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Jamaican Crab
A Street Food Favourite

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Jamaican Crab Cooking On An Open FireJamaican Crab Cooking On An Open Fire

by Venesha Johnson | Associate Writer

Street food varies everywhere in the world, for some places street food could be a loaded hotdog, in others, it's delicious tacos. In Jamaica, we have many street foods, hotdogs, jerked chicken neck and chicken back or spicy peppered shrimp. The street food we are going to talk about is the infamous Jamaican Crab.

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Can You Eat Jamaican Land Crabs?

Yes! Jamaicans mostly use land crabs when preparing curried crab, which is a bit harder and takes a bit more time to prepare, however, we also use sea crabs.

How Do Jamaicans Prepare Crab?

Across the world, when you think of curried foods, one of the first places to come to mind would be India, the home of curry. But curry is commonly used across the world, especially in the Caribbean of which Jamaica is a part. In Jamaica, it is frequently used in many of our popular dishes for example curried goat, curried chicken or even curried shrimp.

One of the most popular ways to prepare Jamaican crab is by currying it. It is very common to see persons on the corners of the street selling spicy curried crabs from huge white buckets that have been stained yellow or orange from the curry.

They are sold whole, fully in their shell in small white plastic bags. While its strong aromatic smell is not favoured by some, its taste is loved by many who must simply stop each day on their way home from work or school to grab a bag of curried crab.

Jamaican crab is so loved that some communities have crab and beer parties. The members of the community get together to play music and enjoy preparing and eating huge pots of curried crab made over a wood fire. And yes, besides a nice cold red stripe beer, curried crab is the only thing on the menu.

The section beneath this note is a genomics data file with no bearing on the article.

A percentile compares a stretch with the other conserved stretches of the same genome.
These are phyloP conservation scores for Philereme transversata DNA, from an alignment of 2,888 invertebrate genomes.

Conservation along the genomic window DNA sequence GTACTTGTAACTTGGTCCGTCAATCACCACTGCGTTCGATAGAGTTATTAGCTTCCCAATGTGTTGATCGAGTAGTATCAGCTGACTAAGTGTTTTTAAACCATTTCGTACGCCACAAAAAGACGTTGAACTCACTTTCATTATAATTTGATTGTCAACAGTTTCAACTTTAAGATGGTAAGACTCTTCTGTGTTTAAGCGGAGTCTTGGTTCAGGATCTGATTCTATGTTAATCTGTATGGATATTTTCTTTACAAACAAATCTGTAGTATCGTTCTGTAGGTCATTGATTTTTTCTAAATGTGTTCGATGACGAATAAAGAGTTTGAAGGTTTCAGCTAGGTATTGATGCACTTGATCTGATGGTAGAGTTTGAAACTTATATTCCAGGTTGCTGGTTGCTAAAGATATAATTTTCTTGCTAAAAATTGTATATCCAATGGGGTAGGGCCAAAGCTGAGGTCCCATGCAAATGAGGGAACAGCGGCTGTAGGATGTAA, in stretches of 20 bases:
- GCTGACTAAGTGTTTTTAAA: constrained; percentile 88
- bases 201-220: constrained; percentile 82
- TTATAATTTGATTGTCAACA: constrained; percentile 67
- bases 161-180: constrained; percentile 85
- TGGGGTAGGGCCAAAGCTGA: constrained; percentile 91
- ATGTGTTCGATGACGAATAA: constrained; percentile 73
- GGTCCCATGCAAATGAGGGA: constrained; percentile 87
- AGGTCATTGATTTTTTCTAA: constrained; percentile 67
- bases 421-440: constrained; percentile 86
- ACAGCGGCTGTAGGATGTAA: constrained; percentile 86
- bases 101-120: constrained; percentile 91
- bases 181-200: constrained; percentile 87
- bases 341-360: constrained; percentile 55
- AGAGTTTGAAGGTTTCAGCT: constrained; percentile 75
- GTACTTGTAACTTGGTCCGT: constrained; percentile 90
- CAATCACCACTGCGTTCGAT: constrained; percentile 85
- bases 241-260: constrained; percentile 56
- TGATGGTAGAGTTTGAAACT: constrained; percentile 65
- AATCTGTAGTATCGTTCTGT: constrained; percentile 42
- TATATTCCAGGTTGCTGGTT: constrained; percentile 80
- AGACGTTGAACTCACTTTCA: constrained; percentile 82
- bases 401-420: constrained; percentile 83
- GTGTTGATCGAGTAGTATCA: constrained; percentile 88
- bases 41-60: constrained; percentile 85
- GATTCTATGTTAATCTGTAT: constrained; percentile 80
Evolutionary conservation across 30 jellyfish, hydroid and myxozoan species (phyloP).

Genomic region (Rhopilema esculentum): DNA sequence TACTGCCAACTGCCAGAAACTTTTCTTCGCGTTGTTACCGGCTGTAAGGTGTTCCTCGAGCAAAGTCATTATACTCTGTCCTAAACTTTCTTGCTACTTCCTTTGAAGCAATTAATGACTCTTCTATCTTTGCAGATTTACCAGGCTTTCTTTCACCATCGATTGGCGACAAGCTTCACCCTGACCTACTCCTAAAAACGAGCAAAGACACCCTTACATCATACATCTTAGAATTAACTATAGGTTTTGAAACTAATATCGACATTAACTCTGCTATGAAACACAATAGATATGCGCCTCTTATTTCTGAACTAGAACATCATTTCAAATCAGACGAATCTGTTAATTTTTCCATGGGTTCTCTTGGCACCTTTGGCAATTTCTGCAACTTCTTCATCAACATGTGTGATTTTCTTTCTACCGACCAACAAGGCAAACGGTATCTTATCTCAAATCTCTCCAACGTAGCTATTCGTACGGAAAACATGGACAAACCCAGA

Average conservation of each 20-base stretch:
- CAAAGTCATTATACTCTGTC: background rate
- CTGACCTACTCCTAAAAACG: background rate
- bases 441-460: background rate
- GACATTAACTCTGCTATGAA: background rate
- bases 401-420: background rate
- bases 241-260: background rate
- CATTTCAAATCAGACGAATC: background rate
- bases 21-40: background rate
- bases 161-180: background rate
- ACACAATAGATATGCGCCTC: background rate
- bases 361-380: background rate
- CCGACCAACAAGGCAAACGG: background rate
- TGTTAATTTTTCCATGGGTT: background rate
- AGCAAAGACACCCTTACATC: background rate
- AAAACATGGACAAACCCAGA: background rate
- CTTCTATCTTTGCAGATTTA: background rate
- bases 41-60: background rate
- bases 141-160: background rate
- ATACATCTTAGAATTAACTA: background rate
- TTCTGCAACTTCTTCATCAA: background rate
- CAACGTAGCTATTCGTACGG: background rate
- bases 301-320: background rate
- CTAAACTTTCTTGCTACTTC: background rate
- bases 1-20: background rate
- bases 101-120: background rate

As a matter of fact, the festivities start from much earlier, as it creates great excitement for the boys and men to get up at the break of dawn to go gather crabs for the event later that evening.

Cooking curried crab may not be quite so easy for everyone. This is mostly because to prepare Jamaican Curried crab the right way, your crabs have to be alive. Handling live crab is not something that many people would gladly do. Once you are able to get over your fear of live crabs, you will be in for quite a treat at the end.

Jamaican Curried Crab Recipe


  • Crabs 
  • Onion, garlic, pimento, scallion and thyme
  • Scotch bonnet peppers
  • Curry powder
  • Coconut milk
  • Vegetable oil
  • Salt
  • Large pot
  • Water


  1. Clean your crabs. Using vinegar or lime juice and some water, grab your crabs, dip them and scrub them clean with a brush. Wear something to protect your hands, remember this must be done while the crabs are still alive.

  2. In a large pot, add some vegetable oil and allow it to heat up. While your oil is heating up, quickly chop all your seasonings finely, that is the garlic, onion, scotch bonnet peppers, and scallion. Add them to the oil along with pimento seeds, some fresh thyme and a generous amount of curry powder. Stir them together until the curry has become a dark orange or light brown colour.

  3. The next thing to do is to add in your coconut milk and water. Bring them to a level that will be enough to cover the crabs. Additionally, while this is not something that most Jamaican would do since we mostly eat curried crab as a snack, if you wish you could also at this point add carrots, Irish potatoes and slices of corn. Bring to a rolling boil.

  4. At this point carefully submerge your crabs into the boiling pot of liquid. Also, if you did decide to add carrots, potatoes and corn, ensure that they are fully cooked before adding your crabs.

  5. Adding your crabs to the pot will significantly lower the temperature and stop it from boiling. If you are using small crabs it may take around 10 to 15 minutes to be ready but larger crabs may take around 20 to 25 minutes. So depending on the size of your crab and the size of your pot, by the time your pot is back to a heavy boil, your crabs just might be ready.

Once your crabs are ready, the only thing left to do is serve, crack them open and enjoy with a cold beer

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References & Sources For Jamaican Crab

  1. Senior, Olive, Encyclopedia of Jamaican Heritage, 2003
  2. Wallace & Robinson, Creating Jamaica, Our Early Years, Carlong Publishers
  3. Black, Clinton V. History Of Jamaica, 2005
  4. Simpson, Joanne, M. Why Heritage, "A Guide To The Importance Of Our Jamaican Story"
  5. Sherlock, Phillip & Bennett, Hazel, "The Story Of The Jamaican People" (independence)
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